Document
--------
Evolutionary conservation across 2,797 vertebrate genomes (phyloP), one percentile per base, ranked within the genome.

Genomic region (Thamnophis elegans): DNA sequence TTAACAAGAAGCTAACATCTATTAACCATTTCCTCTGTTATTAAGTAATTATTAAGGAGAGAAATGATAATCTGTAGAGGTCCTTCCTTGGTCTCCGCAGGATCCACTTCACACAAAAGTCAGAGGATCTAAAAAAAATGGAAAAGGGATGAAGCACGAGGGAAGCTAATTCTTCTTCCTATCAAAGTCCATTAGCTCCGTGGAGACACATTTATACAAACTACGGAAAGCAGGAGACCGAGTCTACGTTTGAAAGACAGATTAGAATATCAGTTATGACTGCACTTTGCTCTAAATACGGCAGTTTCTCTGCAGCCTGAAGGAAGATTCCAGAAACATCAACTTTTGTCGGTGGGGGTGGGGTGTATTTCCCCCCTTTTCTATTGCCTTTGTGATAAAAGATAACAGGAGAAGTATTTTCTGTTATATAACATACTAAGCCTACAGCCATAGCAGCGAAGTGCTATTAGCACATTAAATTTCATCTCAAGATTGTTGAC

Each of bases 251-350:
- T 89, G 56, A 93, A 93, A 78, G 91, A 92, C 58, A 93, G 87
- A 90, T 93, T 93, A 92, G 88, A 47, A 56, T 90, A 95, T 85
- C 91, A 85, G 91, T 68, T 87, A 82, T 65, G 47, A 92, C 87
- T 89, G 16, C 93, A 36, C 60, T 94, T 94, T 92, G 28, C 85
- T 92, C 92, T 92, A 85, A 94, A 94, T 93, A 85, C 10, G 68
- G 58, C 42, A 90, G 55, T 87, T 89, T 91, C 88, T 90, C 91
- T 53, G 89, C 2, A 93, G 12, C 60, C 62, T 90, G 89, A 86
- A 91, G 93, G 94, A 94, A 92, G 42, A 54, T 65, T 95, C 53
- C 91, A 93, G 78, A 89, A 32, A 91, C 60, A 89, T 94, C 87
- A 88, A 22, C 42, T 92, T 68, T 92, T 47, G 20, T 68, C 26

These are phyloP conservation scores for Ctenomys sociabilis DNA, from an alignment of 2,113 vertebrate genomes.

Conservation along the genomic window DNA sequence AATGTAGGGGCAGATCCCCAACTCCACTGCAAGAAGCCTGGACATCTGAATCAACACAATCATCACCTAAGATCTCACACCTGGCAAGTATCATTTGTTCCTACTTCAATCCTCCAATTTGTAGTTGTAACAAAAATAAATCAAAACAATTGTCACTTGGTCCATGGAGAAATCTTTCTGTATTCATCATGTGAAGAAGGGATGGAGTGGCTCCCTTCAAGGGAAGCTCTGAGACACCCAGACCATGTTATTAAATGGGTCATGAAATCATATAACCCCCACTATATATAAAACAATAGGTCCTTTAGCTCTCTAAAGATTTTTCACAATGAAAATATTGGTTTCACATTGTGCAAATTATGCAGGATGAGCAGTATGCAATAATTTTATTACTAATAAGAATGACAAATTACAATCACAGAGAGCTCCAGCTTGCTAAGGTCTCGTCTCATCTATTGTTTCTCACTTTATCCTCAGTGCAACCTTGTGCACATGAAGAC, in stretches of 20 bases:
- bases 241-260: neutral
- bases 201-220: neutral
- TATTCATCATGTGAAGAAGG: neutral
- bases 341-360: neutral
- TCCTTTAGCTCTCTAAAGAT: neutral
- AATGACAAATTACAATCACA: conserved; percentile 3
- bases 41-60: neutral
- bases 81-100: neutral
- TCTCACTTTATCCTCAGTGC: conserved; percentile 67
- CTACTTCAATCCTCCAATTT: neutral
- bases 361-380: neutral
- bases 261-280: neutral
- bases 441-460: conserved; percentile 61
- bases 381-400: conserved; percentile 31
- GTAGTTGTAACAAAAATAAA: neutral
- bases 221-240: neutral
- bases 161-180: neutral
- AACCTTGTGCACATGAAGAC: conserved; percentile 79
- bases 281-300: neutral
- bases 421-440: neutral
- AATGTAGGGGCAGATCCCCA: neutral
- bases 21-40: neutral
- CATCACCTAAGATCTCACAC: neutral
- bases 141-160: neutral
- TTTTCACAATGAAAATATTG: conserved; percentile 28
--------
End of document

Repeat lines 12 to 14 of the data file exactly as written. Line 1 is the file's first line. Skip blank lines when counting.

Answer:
- C 91, A 93, G 78, A 89, A 32, A 91, C 60, A 89, T 94, C 87
- A 88, A 22, C 42, T 92, T 68, T 92, T 47, G 20, T 68, C 26

These are phyloP conservation scores for Ctenomys sociabilis DNA, from an alignment of 2,113 vertebrate genomes.